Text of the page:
While driving south along Highway 85 towards Ajo, Arizona, I noticed some really cool rock formations in the Barry M. Goldwater Air Force Range. Unfortunately, because it’s an air force range and they do air-to-ground bombing practice, you’re not allowed in.
In fact, when we drove by there were A10 Warthogs shooting 30mm canons at targets. It was quite an impressive sight to see!
There’s a fence that blocks access to most of the interesting rocks, and after seeing target practice I knew I wouldn’t be hopping the fence for photographs. Still, you can see quite a bit from the road and along the fence line, so I tucked this location away in my mind for a future sunset shot.
A few days later, I could see some good clouds forming in the sky and the horizon looked clear, so I knew there was a good chance of seeing one of the sunsets the desert is famous for.
I went back to the air force range well before sunset and scouted out some interesting rocks and cacti I could frame for my sunset shot. I thought I struck gold when I got this one:
After that, things fizzled out a bit and I asked myself “should I stay or should I go?”. Lately, my rule of thumb on that is that I answer “stay” at least the first three times I ask myself that question! Here’s why:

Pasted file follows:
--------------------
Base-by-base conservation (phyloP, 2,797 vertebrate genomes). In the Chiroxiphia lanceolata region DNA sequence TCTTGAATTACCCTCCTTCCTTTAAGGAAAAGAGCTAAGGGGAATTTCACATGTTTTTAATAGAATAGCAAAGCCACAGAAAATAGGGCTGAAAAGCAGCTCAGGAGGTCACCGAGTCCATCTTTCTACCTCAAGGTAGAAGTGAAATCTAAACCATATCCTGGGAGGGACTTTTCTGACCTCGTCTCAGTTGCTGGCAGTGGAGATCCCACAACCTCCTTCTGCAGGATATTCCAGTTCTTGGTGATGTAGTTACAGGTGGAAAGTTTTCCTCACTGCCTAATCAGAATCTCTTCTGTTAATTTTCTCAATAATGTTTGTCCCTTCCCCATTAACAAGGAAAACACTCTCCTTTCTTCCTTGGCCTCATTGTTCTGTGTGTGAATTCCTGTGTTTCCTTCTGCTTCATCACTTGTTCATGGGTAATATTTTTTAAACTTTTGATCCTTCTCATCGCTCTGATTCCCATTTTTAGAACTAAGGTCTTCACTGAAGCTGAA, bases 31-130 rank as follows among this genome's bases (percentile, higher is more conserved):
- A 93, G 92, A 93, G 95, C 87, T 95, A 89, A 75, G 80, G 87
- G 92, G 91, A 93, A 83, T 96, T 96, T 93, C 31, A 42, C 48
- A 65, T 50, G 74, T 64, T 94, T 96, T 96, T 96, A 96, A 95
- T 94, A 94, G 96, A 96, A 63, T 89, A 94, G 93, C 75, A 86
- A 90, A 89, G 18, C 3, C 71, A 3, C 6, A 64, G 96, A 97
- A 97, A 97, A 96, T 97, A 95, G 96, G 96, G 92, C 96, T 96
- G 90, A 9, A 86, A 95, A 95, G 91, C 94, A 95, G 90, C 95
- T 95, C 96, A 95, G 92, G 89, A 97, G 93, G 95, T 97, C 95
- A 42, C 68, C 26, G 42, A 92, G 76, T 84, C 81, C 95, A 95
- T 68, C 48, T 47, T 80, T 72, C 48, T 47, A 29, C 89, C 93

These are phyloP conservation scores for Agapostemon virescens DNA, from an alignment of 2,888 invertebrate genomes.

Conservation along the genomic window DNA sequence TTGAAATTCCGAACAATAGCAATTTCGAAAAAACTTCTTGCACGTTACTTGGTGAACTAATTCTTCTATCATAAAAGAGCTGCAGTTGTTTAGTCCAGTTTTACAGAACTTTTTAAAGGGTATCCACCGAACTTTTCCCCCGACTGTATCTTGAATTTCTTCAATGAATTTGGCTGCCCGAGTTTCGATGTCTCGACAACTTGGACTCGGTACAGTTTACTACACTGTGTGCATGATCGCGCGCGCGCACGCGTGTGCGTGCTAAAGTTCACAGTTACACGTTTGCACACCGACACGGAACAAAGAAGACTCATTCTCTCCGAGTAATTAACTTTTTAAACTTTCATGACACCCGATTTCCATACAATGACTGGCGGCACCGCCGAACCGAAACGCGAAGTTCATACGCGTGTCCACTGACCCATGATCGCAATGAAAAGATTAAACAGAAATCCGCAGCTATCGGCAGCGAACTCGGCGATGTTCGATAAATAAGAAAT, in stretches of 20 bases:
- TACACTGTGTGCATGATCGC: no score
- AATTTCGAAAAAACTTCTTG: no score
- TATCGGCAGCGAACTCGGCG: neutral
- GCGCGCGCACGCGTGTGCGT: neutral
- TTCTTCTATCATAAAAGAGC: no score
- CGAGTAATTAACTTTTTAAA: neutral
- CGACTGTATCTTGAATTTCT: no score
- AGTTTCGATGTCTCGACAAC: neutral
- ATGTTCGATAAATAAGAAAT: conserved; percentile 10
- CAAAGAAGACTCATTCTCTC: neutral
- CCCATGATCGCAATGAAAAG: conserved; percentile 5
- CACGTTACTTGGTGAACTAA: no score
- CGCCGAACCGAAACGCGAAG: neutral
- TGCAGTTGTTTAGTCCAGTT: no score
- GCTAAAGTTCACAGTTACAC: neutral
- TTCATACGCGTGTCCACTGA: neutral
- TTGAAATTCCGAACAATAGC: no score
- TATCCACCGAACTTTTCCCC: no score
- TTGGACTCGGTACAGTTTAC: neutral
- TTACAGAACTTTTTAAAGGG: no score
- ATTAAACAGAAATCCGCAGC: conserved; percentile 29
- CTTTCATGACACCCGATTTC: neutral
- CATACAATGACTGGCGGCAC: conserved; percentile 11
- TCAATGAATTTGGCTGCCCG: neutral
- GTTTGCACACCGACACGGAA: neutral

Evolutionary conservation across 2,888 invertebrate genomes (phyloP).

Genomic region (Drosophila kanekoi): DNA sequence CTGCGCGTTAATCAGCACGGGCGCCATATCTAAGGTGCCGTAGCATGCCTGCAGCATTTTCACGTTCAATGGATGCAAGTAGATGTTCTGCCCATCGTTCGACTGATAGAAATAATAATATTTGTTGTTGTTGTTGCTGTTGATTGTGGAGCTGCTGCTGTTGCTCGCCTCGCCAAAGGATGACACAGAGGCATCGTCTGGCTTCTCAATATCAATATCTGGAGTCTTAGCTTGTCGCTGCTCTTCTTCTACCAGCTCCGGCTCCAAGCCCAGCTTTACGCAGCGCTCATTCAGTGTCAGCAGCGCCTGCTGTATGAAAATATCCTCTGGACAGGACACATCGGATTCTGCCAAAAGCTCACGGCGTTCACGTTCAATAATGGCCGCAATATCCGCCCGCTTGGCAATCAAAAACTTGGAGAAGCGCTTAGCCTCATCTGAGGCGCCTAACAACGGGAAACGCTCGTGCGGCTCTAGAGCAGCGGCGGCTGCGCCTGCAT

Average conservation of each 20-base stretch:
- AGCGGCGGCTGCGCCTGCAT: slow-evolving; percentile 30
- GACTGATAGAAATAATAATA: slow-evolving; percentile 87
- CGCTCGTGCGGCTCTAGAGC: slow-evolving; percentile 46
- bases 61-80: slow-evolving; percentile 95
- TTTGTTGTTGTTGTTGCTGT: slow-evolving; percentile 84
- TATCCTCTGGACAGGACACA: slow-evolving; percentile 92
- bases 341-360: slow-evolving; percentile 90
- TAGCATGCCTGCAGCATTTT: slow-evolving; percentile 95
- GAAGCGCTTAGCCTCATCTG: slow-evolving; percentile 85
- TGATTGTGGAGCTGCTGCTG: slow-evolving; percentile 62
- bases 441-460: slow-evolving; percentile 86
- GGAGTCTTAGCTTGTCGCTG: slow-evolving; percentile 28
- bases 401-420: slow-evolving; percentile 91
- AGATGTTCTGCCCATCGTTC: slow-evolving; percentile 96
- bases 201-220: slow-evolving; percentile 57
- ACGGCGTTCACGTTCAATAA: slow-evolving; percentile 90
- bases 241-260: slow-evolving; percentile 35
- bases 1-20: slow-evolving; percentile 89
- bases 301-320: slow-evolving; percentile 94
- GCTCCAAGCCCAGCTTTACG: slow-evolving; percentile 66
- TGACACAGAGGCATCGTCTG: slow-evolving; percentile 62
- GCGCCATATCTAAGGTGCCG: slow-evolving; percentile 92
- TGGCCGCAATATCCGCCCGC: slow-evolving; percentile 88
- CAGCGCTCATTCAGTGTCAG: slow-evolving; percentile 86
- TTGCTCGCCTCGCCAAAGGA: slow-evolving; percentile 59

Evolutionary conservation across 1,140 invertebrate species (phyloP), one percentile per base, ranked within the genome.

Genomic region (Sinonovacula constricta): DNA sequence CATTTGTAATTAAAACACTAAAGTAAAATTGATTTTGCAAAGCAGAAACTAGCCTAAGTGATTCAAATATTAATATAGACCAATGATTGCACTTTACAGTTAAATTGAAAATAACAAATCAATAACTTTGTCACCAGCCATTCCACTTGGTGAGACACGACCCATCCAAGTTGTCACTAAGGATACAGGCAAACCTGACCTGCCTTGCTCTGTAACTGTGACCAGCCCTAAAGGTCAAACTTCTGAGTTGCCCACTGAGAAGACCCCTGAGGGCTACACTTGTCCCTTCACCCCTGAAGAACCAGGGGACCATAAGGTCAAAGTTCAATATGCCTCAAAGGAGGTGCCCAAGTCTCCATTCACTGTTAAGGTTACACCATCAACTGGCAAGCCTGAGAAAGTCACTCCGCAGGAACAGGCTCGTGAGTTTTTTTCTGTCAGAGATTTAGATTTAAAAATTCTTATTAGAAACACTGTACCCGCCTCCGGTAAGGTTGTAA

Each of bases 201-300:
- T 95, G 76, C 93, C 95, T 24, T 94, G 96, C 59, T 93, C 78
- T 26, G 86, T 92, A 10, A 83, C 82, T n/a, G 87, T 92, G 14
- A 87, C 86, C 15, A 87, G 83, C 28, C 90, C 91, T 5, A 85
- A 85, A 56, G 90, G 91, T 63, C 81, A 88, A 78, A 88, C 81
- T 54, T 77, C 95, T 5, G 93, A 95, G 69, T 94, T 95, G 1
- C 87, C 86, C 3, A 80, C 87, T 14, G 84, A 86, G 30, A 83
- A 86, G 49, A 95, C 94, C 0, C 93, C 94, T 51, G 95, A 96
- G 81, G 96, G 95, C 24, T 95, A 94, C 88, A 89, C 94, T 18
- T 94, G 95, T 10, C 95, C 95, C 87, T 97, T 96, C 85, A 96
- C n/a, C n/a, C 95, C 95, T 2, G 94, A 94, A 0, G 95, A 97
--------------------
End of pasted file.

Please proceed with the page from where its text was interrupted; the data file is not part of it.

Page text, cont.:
These are just some of the images I made that night. Of course I have a whole bunch of landscape oriented images too and some using a wider focal length. But I chose these 4 photos with similar compositions to demonstrate how important it is to wait for the moment. Over half an hour went by in between the first shot and the second shot. The skies can fizzle right out and come back to life over the course of the golden hour.
During the moments in between, I try to improve my composition and try different focal lengths and perspectives. You might notice in the third image, the prominent cactus on the right is missing. That’s because I got up in the bed of the truck for a higher perspective so the cactus fell below the mountain. I also took my camera off the tripod for that shot, so I increased the ISO so I would get a faster shutter speed for hand-holding the camera. I decided I didn’t like that perspective as much and went back to ground level.
I still think I might like the first one the most because it is so dark and moody, but I sure am glad I stuck around and waited for all the incredible moments to come in this amazing desert sunset.